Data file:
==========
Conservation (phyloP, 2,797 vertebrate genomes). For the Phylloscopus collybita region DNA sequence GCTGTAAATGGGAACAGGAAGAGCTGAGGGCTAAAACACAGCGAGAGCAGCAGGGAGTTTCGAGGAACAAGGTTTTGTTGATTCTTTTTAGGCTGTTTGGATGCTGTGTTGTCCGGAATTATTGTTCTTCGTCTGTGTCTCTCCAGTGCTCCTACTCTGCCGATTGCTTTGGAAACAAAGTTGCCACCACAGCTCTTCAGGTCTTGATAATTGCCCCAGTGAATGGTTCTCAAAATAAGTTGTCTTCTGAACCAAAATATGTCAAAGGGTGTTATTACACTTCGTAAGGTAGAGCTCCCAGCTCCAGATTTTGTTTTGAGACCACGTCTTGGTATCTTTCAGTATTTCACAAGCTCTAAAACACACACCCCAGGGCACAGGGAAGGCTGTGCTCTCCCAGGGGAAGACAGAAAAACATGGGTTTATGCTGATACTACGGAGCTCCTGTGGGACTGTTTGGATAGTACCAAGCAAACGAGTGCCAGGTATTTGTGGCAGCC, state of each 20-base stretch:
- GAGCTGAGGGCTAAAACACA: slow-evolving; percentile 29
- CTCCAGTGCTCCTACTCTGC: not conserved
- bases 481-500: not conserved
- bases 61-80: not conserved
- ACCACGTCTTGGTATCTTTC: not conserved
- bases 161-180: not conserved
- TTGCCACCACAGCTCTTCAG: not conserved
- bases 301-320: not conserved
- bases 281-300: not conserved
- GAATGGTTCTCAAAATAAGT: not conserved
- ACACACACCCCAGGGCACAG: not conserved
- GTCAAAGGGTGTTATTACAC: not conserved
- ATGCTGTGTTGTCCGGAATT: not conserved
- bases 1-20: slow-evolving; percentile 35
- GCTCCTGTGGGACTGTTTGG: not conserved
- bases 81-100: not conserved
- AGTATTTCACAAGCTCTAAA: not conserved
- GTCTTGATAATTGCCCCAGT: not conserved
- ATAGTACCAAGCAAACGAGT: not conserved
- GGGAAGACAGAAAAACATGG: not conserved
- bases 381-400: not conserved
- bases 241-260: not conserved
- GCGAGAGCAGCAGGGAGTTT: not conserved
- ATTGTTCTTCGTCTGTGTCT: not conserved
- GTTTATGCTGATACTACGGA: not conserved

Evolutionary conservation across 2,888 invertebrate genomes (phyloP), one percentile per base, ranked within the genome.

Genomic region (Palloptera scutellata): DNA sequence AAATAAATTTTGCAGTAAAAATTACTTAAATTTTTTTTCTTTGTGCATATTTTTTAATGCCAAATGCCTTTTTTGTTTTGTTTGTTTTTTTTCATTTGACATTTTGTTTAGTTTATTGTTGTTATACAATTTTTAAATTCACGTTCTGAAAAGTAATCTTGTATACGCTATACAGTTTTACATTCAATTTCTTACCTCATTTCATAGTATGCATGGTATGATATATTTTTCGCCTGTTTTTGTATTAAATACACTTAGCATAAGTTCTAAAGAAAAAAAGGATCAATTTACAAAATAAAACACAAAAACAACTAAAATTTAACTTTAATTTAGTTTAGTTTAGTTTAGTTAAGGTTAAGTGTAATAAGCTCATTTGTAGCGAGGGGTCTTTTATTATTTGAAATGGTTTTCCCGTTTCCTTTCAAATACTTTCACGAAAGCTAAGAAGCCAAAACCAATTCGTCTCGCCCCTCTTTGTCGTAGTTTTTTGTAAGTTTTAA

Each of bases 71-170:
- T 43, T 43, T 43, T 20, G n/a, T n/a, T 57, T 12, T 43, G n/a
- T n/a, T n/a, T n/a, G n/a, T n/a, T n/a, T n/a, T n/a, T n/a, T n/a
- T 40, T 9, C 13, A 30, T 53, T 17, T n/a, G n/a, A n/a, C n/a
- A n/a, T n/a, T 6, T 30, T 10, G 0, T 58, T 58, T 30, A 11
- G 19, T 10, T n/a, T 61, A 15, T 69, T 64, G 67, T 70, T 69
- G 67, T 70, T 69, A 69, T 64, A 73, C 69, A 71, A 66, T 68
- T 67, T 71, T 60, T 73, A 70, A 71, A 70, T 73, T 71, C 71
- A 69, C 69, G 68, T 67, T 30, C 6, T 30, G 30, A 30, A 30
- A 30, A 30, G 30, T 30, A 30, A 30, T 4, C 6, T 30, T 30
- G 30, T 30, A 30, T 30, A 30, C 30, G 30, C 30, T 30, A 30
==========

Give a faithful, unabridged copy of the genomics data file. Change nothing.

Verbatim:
Conservation (phyloP, 2,797 vertebrate genomes). For the Phylloscopus collybita region DNA sequence GCTGTAAATGGGAACAGGAAGAGCTGAGGGCTAAAACACAGCGAGAGCAGCAGGGAGTTTCGAGGAACAAGGTTTTGTTGATTCTTTTTAGGCTGTTTGGATGCTGTGTTGTCCGGAATTATTGTTCTTCGTCTGTGTCTCTCCAGTGCTCCTACTCTGCCGATTGCTTTGGAAACAAAGTTGCCACCACAGCTCTTCAGGTCTTGATAATTGCCCCAGTGAATGGTTCTCAAAATAAGTTGTCTTCTGAACCAAAATATGTCAAAGGGTGTTATTACACTTCGTAAGGTAGAGCTCCCAGCTCCAGATTTTGTTTTGAGACCACGTCTTGGTATCTTTCAGTATTTCACAAGCTCTAAAACACACACCCCAGGGCACAGGGAAGGCTGTGCTCTCCCAGGGGAAGACAGAAAAACATGGGTTTATGCTGATACTACGGAGCTCCTGTGGGACTGTTTGGATAGTACCAAGCAAACGAGTGCCAGGTATTTGTGGCAGCC, state of each 20-base stretch:
- GAGCTGAGGGCTAAAACACA: slow-evolving; percentile 29
- CTCCAGTGCTCCTACTCTGC: not conserved
- bases 481-500: not conserved
- bases 61-80: not conserved
- ACCACGTCTTGGTATCTTTC: not conserved
- bases 161-180: not conserved
- TTGCCACCACAGCTCTTCAG: not conserved
- bases 301-320: not conserved
- bases 281-300: not conserved
- GAATGGTTCTCAAAATAAGT: not conserved
- ACACACACCCCAGGGCACAG: not conserved
- GTCAAAGGGTGTTATTACAC: not conserved
- ATGCTGTGTTGTCCGGAATT: not conserved
- bases 1-20: slow-evolving; percentile 35
- GCTCCTGTGGGACTGTTTGG: not conserved
- bases 81-100: not conserved
- AGTATTTCACAAGCTCTAAA: not conserved
- GTCTTGATAATTGCCCCAGT: not conserved
- ATAGTACCAAGCAAACGAGT: not conserved
- GGGAAGACAGAAAAACATGG: not conserved
- bases 381-400: not conserved
- bases 241-260: not conserved
- GCGAGAGCAGCAGGGAGTTT: not conserved
- ATTGTTCTTCGTCTGTGTCT: not conserved
- GTTTATGCTGATACTACGGA: not conserved

Evolutionary conservation across 2,888 invertebrate genomes (phyloP), one percentile per base, ranked within the genome.

Genomic region (Palloptera scutellata): DNA sequence AAATAAATTTTGCAGTAAAAATTACTTAAATTTTTTTTCTTTGTGCATATTTTTTAATGCCAAATGCCTTTTTTGTTTTGTTTGTTTTTTTTCATTTGACATTTTGTTTAGTTTATTGTTGTTATACAATTTTTAAATTCACGTTCTGAAAAGTAATCTTGTATACGCTATACAGTTTTACATTCAATTTCTTACCTCATTTCATAGTATGCATGGTATGATATATTTTTCGCCTGTTTTTGTATTAAATACACTTAGCATAAGTTCTAAAGAAAAAAAGGATCAATTTACAAAATAAAACACAAAAACAACTAAAATTTAACTTTAATTTAGTTTAGTTTAGTTTAGTTAAGGTTAAGTGTAATAAGCTCATTTGTAGCGAGGGGTCTTTTATTATTTGAAATGGTTTTCCCGTTTCCTTTCAAATACTTTCACGAAAGCTAAGAAGCCAAAACCAATTCGTCTCGCCCCTCTTTGTCGTAGTTTTTTGTAAGTTTTAA

Each of bases 71-170:
- T 43, T 43, T 43, T 20, G n/a, T n/a, T 57, T 12, T 43, G n/a
- T n/a, T n/a, T n/a, G n/a, T n/a, T n/a, T n/a, T n/a, T n/a, T n/a
- T 40, T 9, C 13, A 30, T 53, T 17, T n/a, G n/a, A n/a, C n/a
- A n/a, T n/a, T 6, T 30, T 10, G 0, T 58, T 58, T 30, A 11
- G 19, T 10, T n/a, T 61, A 15, T 69, T 64, G 67, T 70, T 69
- G 67, T 70, T 69, A 69, T 64, A 73, C 69, A 71, A 66, T 68
- T 67, T 71, T 60, T 73, A 70, A 71, A 70, T 73, T 71, C 71
- A 69, C 69, G 68, T 67, T 30, C 6, T 30, G 30, A 30, A 30
- A 30, A 30, G 30, T 30, A 30, A 30, T 4, C 6, T 30, T 30
- G 30, T 30, A 30, T 30, A 30, C 30, G 30, C 30, T 30, A 30